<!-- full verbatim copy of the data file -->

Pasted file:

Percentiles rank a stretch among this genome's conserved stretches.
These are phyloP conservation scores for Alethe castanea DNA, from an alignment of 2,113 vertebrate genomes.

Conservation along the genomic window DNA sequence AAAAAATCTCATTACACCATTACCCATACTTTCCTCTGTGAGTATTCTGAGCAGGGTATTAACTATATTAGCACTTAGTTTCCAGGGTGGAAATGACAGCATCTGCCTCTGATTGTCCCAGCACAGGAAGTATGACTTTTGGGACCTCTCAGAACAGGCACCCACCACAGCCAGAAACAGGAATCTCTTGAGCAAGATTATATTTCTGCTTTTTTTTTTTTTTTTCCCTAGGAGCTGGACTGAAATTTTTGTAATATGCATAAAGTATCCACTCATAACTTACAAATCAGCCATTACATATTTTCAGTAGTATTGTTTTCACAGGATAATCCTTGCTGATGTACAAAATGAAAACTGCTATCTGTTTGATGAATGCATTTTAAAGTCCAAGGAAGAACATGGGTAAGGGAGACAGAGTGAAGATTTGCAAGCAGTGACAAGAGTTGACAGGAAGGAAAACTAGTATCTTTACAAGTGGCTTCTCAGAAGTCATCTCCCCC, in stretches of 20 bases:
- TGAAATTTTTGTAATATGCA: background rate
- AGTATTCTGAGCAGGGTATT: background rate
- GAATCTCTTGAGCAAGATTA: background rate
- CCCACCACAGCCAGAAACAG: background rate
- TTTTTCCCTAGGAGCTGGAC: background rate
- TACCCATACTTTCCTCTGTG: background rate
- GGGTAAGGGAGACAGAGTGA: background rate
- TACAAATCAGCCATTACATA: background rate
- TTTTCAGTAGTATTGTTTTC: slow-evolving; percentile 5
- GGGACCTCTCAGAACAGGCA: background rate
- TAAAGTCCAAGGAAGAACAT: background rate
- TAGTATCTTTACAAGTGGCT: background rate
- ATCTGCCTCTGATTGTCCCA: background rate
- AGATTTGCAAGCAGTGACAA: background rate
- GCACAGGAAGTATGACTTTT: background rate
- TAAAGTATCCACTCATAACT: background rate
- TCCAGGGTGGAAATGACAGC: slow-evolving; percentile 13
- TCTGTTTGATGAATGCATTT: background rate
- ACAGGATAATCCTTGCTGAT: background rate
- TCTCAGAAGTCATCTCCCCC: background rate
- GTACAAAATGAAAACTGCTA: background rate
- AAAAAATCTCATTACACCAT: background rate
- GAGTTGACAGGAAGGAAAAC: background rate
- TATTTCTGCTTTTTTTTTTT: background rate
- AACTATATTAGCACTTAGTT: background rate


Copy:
Percentiles rank a stretch among this genome's conserved stretches.
These are phyloP conservation scores for Alethe castanea DNA, from an alignment of 2,113 vertebrate genomes.

Conservation along the genomic window DNA sequence AAAAAATCTCATTACACCATTACCCATACTTTCCTCTGTGAGTATTCTGAGCAGGGTATTAACTATATTAGCACTTAGTTTCCAGGGTGGAAATGACAGCATCTGCCTCTGATTGTCCCAGCACAGGAAGTATGACTTTTGGGACCTCTCAGAACAGGCACCCACCACAGCCAGAAACAGGAATCTCTTGAGCAAGATTATATTTCTGCTTTTTTTTTTTTTTTTCCCTAGGAGCTGGACTGAAATTTTTGTAATATGCATAAAGTATCCACTCATAACTTACAAATCAGCCATTACATATTTTCAGTAGTATTGTTTTCACAGGATAATCCTTGCTGATGTACAAAATGAAAACTGCTATCTGTTTGATGAATGCATTTTAAAGTCCAAGGAAGAACATGGGTAAGGGAGACAGAGTGAAGATTTGCAAGCAGTGACAAGAGTTGACAGGAAGGAAAACTAGTATCTTTACAAGTGGCTTCTCAGAAGTCATCTCCCCC, in stretches of 20 bases:
- TGAAATTTTTGTAATATGCA: background rate
- AGTATTCTGAGCAGGGTATT: background rate
- GAATCTCTTGAGCAAGATTA: background rate
- CCCACCACAGCCAGAAACAG: background rate
- TTTTTCCCTAGGAGCTGGAC: background rate
- TACCCATACTTTCCTCTGTG: background rate
- GGGTAAGGGAGACAGAGTGA: background rate
- TACAAATCAGCCATTACATA: background rate
- TTTTCAGTAGTATTGTTTTC: slow-evolving; percentile 5
- GGGACCTCTCAGAACAGGCA: background rate
- TAAAGTCCAAGGAAGAACAT: background rate
- TAGTATCTTTACAAGTGGCT: background rate
- ATCTGCCTCTGATTGTCCCA: background rate
- AGATTTGCAAGCAGTGACAA: background rate
- GCACAGGAAGTATGACTTTT: background rate
- TAAAGTATCCACTCATAACT: background rate
- TCCAGGGTGGAAATGACAGC: slow-evolving; percentile 13
- TCTGTTTGATGAATGCATTT: background rate
- ACAGGATAATCCTTGCTGAT: background rate
- TCTCAGAAGTCATCTCCCCC: background rate
- GTACAAAATGAAAACTGCTA: background rate
- AAAAAATCTCATTACACCAT: background rate
- GAGTTGACAGGAAGGAAAAC: background rate
- TATTTCTGCTTTTTTTTTTT: background rate
- AACTATATTAGCACTTAGTT: background rate